The following is a response by me to another comment made by Jill Heydt-Stevenson (quoted by me, immediately below) in the Janeites and Austen-L groups:
“I've come to learn a *little* -- truly a little--about the tradition of women and keeping chickens, etc. I've discovered that it has quite a history. But this is pure conjecture: I'm not sure what I would find when I looked closely."
Jill, I have found that most conjectures regarding aspects of daily life hinted at in passing in JA’s novels, particularly those relating to life in a country village (as opposed to the big city), usually turn out to be very fruitful avenues of inquiry, on multiple levels, so thanks for inducing me to stroll down this one.
It turned out to be a fairly short stroll for me, because the “shadow” of your question that interests me most is the metaphorical one, as opposed to the actual poultry-keeping practices of real women in JA’s world. But as your book illustrates, the metaphorical and the sociohistorical are NEVER separate questions, and I would bet a good amount that once I throw out this, my own metaphorical response to your conjecture,, my interpretation will rapidly be deepened in a variety of interesting and unexpected ways, once others come forward, as I am sure that Nancy and others will, with details about real world Regency Era hens and chickens, of which I am currently quite ignorant.
And, as I just browsed in your chapter on S&S in Unbecoming Conjuinctions, at ppg. 65-66, I see that you have already set the stage for my own comments with your own wonderful and spot-on metaphorical analysis of Willoughby as the "fox" who raids the Dashwood "hen house" (i..e, cottage) in S&S. What I wish to suggest is that your brilliant take on the Dashwood henhouse is a direct precursor to what I believe is the most memorable event associated with poultry in all of JA’s novels, which is described in the penultimate paragraphs of Emma:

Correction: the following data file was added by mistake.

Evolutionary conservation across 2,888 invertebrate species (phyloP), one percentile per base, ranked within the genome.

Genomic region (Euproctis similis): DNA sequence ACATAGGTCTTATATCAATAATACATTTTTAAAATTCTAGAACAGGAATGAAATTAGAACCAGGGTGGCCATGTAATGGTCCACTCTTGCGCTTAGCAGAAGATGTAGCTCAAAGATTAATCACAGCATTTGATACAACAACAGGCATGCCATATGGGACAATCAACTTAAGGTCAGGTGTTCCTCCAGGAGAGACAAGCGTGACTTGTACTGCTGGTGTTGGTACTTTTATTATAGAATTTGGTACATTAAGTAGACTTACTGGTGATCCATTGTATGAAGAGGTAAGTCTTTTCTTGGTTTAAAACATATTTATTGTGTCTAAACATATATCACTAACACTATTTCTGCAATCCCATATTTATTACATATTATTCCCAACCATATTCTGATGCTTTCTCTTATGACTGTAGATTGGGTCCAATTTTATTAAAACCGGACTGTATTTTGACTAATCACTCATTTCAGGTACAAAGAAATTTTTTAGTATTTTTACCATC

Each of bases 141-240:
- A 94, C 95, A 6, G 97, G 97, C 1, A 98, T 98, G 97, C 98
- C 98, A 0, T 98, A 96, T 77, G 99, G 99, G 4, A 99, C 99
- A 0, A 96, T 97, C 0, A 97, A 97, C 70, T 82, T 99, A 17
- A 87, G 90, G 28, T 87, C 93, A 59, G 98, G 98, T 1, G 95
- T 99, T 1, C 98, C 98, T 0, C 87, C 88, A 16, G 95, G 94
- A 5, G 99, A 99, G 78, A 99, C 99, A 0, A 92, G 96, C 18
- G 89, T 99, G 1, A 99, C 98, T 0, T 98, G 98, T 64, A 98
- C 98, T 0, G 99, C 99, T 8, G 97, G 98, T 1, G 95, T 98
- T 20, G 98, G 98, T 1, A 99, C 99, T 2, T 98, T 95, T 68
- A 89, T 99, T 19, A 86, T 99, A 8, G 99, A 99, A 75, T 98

“In this state of suspense they were befriended, not by any sudden illumination of Mr. Woodhouse's mind, or any wonderful change of his nervous system, but by the operation of the same system in another way. Mrs. Weston's poultry-house was robbed one night of all her turkies -- evidently by the ingenuity of man. Other poultry-yards in the neighbourhood also suffered. Pilfering was housebreaking to Mr. Woodhouse's fears. He was very uneasy; and but for the sense of his son-in-law's protection, would have been under wretched alarm every night of his life. The strength, resolution, and presence of mind of the Mr. Knightleys, commanded his fullest dependance. While either of them protected him and his, Hartfield was safe. But Mr. John Knightley must be in London again by the end of the first week in November. The result of this distress was, that, with a much more voluntary, cheerful consent than his daughter had ever presumed to hope for at the moment, she was able to fix her wedding-day…”